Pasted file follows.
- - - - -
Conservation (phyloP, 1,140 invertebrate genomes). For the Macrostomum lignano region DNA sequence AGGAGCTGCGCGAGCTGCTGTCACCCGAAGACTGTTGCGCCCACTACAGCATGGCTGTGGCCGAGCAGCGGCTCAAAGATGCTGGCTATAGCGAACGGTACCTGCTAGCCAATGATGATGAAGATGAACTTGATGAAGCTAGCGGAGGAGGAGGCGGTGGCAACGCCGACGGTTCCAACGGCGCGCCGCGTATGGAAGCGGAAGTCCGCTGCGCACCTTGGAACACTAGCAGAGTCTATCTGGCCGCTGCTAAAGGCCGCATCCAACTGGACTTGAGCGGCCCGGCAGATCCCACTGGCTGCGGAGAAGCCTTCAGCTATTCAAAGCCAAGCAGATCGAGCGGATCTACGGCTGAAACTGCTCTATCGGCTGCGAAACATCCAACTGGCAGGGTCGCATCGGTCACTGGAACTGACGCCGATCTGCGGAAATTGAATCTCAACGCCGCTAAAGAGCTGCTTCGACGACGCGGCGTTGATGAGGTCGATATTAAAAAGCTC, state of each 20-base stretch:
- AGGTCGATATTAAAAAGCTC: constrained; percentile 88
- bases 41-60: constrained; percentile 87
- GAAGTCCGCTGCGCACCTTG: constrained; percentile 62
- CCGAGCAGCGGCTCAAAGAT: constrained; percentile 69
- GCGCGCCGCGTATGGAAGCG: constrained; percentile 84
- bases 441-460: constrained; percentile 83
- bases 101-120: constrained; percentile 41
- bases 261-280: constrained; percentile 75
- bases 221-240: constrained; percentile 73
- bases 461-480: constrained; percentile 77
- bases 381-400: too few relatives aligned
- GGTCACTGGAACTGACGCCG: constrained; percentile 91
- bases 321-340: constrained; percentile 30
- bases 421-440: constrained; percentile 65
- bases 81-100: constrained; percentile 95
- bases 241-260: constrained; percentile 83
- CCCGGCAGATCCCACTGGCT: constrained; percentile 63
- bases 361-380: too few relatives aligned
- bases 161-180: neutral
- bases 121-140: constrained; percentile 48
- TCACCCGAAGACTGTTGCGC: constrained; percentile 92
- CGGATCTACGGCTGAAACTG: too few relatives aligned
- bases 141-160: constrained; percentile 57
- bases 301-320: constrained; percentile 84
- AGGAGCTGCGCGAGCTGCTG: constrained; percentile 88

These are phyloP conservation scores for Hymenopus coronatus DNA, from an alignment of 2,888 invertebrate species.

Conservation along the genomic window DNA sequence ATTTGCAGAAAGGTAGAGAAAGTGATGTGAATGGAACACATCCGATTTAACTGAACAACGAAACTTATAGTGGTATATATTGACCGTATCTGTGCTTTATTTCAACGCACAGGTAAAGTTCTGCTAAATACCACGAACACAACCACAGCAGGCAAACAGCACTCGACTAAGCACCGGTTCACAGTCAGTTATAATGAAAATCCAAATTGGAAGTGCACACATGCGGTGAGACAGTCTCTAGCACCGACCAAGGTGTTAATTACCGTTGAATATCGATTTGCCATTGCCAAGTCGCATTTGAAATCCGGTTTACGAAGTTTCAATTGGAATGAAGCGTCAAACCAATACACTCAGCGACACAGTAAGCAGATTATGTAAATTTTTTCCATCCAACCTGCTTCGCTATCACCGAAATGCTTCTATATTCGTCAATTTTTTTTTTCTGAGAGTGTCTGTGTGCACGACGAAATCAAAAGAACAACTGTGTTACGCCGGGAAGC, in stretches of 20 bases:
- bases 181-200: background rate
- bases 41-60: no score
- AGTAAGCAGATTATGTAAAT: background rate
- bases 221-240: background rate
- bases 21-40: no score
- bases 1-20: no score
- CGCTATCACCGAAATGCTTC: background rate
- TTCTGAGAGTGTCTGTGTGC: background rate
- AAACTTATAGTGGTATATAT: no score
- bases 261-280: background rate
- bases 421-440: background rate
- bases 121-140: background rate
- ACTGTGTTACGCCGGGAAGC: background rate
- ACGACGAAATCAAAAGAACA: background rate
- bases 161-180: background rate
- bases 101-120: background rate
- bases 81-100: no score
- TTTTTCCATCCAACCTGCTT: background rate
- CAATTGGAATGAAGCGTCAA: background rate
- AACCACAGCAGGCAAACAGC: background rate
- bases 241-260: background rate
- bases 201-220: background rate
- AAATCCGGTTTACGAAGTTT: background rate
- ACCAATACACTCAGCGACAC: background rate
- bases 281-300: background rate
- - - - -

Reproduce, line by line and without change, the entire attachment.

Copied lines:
Conservation (phyloP, 1,140 invertebrate genomes). For the Macrostomum lignano region DNA sequence AGGAGCTGCGCGAGCTGCTGTCACCCGAAGACTGTTGCGCCCACTACAGCATGGCTGTGGCCGAGCAGCGGCTCAAAGATGCTGGCTATAGCGAACGGTACCTGCTAGCCAATGATGATGAAGATGAACTTGATGAAGCTAGCGGAGGAGGAGGCGGTGGCAACGCCGACGGTTCCAACGGCGCGCCGCGTATGGAAGCGGAAGTCCGCTGCGCACCTTGGAACACTAGCAGAGTCTATCTGGCCGCTGCTAAAGGCCGCATCCAACTGGACTTGAGCGGCCCGGCAGATCCCACTGGCTGCGGAGAAGCCTTCAGCTATTCAAAGCCAAGCAGATCGAGCGGATCTACGGCTGAAACTGCTCTATCGGCTGCGAAACATCCAACTGGCAGGGTCGCATCGGTCACTGGAACTGACGCCGATCTGCGGAAATTGAATCTCAACGCCGCTAAAGAGCTGCTTCGACGACGCGGCGTTGATGAGGTCGATATTAAAAAGCTC, state of each 20-base stretch:
- AGGTCGATATTAAAAAGCTC: constrained; percentile 88
- bases 41-60: constrained; percentile 87
- GAAGTCCGCTGCGCACCTTG: constrained; percentile 62
- CCGAGCAGCGGCTCAAAGAT: constrained; percentile 69
- GCGCGCCGCGTATGGAAGCG: constrained; percentile 84
- bases 441-460: constrained; percentile 83
- bases 101-120: constrained; percentile 41
- bases 261-280: constrained; percentile 75
- bases 221-240: constrained; percentile 73
- bases 461-480: constrained; percentile 77
- bases 381-400: too few relatives aligned
- GGTCACTGGAACTGACGCCG: constrained; percentile 91
- bases 321-340: constrained; percentile 30
- bases 421-440: constrained; percentile 65
- bases 81-100: constrained; percentile 95
- bases 241-260: constrained; percentile 83
- CCCGGCAGATCCCACTGGCT: constrained; percentile 63
- bases 361-380: too few relatives aligned
- bases 161-180: neutral
- bases 121-140: constrained; percentile 48
- TCACCCGAAGACTGTTGCGC: constrained; percentile 92
- CGGATCTACGGCTGAAACTG: too few relatives aligned
- bases 141-160: constrained; percentile 57
- bases 301-320: constrained; percentile 84
- AGGAGCTGCGCGAGCTGCTG: constrained; percentile 88

These are phyloP conservation scores for Hymenopus coronatus DNA, from an alignment of 2,888 invertebrate species.

Conservation along the genomic window DNA sequence ATTTGCAGAAAGGTAGAGAAAGTGATGTGAATGGAACACATCCGATTTAACTGAACAACGAAACTTATAGTGGTATATATTGACCGTATCTGTGCTTTATTTCAACGCACAGGTAAAGTTCTGCTAAATACCACGAACACAACCACAGCAGGCAAACAGCACTCGACTAAGCACCGGTTCACAGTCAGTTATAATGAAAATCCAAATTGGAAGTGCACACATGCGGTGAGACAGTCTCTAGCACCGACCAAGGTGTTAATTACCGTTGAATATCGATTTGCCATTGCCAAGTCGCATTTGAAATCCGGTTTACGAAGTTTCAATTGGAATGAAGCGTCAAACCAATACACTCAGCGACACAGTAAGCAGATTATGTAAATTTTTTCCATCCAACCTGCTTCGCTATCACCGAAATGCTTCTATATTCGTCAATTTTTTTTTTCTGAGAGTGTCTGTGTGCACGACGAAATCAAAAGAACAACTGTGTTACGCCGGGAAGC, in stretches of 20 bases:
- bases 181-200: background rate
- bases 41-60: no score
- AGTAAGCAGATTATGTAAAT: background rate
- bases 221-240: background rate
- bases 21-40: no score
- bases 1-20: no score
- CGCTATCACCGAAATGCTTC: background rate
- TTCTGAGAGTGTCTGTGTGC: background rate
- AAACTTATAGTGGTATATAT: no score
- bases 261-280: background rate
- bases 421-440: background rate
- bases 121-140: background rate
- ACTGTGTTACGCCGGGAAGC: background rate
- ACGACGAAATCAAAAGAACA: background rate
- bases 161-180: background rate
- bases 101-120: background rate
- bases 81-100: no score
- TTTTTCCATCCAACCTGCTT: background rate
- CAATTGGAATGAAGCGTCAA: background rate
- AACCACAGCAGGCAAACAGC: background rate
- bases 241-260: background rate
- bases 201-220: background rate
- AAATCCGGTTTACGAAGTTT: background rate
- ACCAATACACTCAGCGACAC: background rate
- bases 281-300: background rate